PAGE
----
London — A young woman in northeast Nigeria was woken in her bed by the blast of two suicide bombers. Looking down at herself covered in blood she felt relief, thinking it was hers. Only then did she realise that one of her four children was lying dead beside her.
Her story was one among many of the victims of Boko Haram, the terrorist group that now calls itself Islamic State West Africa Province. Scores have been murdered and many survivors are left hungry, homeless and terribly injured. Babies' bodies are shutting down and mothers who have lost everything else are fighting to keep them alive. These horrors feel a world away from life in Britain. But we would be foolish to think they do not touch us.
The fact is, a country such as Nigeria matters to the UK. There is evidence to show that Nigerians make up the largest proportion of migrants making the Mediterranean crossings to Europe. More than 16,000 Nigerians have arrived in Italy via the central Mediterranean route so far this year. We know that Nigeria is the fourth largest source country of modern slavery to the UK and that 875,500 Nigerians are living in modern slavery worldwide, including in Britain. The terrorist attacks we have experienced recently in European cities are a reminder that extremism fostered far away can end up on our streets.
We cannot ignore the fact that what is happening abroad, whether that is conflict, humanitarian disasters or grinding poverty and lack of opportunity, has impacts that we feel here at home. Global challenges such as mass migration, trafficking and disease pay no attention to national borders.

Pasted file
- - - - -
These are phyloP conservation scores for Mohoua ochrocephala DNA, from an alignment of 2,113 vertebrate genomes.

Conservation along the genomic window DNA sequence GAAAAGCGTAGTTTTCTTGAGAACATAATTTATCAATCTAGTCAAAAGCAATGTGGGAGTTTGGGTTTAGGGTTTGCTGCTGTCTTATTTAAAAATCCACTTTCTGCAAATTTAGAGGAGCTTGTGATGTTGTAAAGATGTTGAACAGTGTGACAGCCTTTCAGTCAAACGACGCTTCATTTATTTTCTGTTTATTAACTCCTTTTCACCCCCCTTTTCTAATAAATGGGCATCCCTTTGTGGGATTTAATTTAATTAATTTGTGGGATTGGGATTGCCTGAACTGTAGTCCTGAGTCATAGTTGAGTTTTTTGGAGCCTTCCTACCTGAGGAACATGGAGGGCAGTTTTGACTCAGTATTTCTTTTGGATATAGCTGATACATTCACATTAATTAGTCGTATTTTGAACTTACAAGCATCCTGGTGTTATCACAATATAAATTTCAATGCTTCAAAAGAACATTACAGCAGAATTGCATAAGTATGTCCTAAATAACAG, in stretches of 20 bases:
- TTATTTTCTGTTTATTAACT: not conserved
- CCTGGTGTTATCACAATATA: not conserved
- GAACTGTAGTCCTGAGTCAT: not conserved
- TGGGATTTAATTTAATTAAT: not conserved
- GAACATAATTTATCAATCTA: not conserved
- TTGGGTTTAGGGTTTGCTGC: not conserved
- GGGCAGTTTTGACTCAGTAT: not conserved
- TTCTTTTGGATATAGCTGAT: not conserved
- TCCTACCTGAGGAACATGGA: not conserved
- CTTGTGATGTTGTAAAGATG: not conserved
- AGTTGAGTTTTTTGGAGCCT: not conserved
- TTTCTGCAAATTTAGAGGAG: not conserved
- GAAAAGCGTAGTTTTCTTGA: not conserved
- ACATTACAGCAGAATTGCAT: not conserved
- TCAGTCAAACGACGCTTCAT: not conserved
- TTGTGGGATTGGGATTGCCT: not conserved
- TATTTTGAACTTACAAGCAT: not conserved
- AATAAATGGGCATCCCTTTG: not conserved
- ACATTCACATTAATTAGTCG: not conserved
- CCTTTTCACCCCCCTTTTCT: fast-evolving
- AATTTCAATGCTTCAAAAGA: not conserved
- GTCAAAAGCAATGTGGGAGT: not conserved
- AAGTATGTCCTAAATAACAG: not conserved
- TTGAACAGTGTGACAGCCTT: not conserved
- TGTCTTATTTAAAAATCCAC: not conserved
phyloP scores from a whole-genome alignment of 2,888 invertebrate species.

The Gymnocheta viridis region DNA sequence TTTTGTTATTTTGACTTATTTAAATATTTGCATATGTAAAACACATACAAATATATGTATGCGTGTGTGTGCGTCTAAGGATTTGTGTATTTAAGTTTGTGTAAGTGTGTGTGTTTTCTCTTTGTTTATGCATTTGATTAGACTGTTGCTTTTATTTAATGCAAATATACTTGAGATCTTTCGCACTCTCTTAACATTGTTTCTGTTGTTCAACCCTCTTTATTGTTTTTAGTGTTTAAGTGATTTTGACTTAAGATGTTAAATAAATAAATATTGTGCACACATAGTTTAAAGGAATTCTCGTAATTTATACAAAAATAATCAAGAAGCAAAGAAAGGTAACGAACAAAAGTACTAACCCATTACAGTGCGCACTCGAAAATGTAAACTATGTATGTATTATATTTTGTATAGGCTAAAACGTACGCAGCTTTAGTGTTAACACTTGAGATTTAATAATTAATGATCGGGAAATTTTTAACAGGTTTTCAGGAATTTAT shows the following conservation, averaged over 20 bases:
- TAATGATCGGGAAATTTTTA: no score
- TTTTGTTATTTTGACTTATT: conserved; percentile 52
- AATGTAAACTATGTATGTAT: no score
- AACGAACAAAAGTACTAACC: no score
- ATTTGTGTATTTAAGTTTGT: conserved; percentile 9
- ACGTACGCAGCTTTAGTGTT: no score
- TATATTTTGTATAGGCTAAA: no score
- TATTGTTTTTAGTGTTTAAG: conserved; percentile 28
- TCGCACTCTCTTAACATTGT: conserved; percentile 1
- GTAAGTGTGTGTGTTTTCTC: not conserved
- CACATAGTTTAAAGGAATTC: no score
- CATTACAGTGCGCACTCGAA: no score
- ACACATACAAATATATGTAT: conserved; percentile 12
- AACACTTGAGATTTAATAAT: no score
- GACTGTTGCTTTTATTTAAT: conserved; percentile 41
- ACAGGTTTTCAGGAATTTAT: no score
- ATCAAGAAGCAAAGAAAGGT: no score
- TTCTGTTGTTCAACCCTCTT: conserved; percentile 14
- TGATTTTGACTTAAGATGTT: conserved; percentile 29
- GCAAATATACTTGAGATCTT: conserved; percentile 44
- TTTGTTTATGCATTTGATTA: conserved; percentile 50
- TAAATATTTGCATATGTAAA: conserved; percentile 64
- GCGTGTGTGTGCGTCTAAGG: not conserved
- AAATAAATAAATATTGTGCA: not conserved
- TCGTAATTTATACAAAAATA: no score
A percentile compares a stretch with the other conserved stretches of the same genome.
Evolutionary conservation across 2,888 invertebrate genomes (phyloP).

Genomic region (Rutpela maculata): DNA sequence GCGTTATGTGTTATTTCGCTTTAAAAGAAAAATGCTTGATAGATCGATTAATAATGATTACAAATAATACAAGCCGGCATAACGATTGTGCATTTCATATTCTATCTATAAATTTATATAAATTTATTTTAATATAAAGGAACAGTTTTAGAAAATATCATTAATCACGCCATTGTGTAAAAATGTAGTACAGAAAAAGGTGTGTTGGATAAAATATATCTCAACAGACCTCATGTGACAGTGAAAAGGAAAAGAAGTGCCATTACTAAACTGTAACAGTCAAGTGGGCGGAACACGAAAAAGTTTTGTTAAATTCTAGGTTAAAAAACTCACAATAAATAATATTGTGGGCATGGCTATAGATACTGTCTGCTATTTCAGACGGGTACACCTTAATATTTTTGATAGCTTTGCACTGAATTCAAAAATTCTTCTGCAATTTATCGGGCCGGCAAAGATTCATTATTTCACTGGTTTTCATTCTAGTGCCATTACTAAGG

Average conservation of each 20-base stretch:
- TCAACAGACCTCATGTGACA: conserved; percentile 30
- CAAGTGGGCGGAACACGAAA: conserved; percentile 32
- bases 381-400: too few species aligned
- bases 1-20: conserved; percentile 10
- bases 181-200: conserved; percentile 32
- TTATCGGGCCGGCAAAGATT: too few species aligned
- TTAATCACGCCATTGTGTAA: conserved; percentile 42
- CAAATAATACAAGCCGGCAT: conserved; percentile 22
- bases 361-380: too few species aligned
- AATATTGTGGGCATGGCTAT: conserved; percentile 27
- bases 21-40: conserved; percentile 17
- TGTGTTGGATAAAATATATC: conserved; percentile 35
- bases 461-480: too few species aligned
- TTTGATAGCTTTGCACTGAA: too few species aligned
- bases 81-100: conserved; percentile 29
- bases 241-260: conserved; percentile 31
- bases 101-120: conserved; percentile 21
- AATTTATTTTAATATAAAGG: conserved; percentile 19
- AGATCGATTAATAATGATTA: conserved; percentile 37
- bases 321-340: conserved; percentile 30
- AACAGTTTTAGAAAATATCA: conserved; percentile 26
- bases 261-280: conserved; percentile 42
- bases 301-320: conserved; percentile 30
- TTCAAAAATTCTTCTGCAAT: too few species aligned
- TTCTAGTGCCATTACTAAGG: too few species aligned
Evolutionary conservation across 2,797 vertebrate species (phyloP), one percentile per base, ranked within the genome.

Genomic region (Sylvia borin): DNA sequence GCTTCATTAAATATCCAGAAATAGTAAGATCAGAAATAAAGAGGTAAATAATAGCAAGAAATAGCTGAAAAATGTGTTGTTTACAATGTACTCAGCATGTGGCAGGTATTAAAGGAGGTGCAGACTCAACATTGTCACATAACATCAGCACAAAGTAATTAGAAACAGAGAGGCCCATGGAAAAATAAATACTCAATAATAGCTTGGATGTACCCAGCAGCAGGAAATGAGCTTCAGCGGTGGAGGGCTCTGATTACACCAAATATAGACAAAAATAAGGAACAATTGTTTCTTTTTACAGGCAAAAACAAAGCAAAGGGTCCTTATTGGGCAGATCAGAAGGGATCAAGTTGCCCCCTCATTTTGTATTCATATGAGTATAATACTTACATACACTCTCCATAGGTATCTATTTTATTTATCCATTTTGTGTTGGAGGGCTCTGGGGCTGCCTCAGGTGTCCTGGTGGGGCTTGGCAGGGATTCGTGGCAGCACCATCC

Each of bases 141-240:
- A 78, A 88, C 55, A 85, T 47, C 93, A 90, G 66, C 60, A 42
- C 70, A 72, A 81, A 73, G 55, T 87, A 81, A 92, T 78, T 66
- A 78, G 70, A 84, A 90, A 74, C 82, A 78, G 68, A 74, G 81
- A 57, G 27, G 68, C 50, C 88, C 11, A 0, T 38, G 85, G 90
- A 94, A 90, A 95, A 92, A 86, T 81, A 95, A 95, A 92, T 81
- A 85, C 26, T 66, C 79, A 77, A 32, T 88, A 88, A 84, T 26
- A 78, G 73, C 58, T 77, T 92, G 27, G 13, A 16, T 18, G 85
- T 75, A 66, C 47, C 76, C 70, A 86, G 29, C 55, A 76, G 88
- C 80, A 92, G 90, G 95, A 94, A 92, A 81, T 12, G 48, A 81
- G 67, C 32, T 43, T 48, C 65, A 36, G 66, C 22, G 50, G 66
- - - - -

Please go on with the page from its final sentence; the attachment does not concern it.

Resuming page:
When the UK takes a stand, as we did last week in Nigeria, by taking action to provide lifesaving support for 1.5 million people on the brink of famine, or by helping 100,000 boys and girls to stay in school and build a brighter future, or simply by giving a young man the basics that he needs and making him less vulnerable to radicalisation, taxpayers can know that their money is being spent not just on transforming the lives of some of the world's most vulnerable and impoverished people, but also on creating a safer life in the UK.
If we were to stand back from this fight, we would be both abandoning our moral responsibilities and allowing other countries' problems to come closer to our shores.
Op-ed by Priti Patel, Secretary of State for International Development. Originally published in the Times on 4 September 2017.
SOURCE UK Department for International Development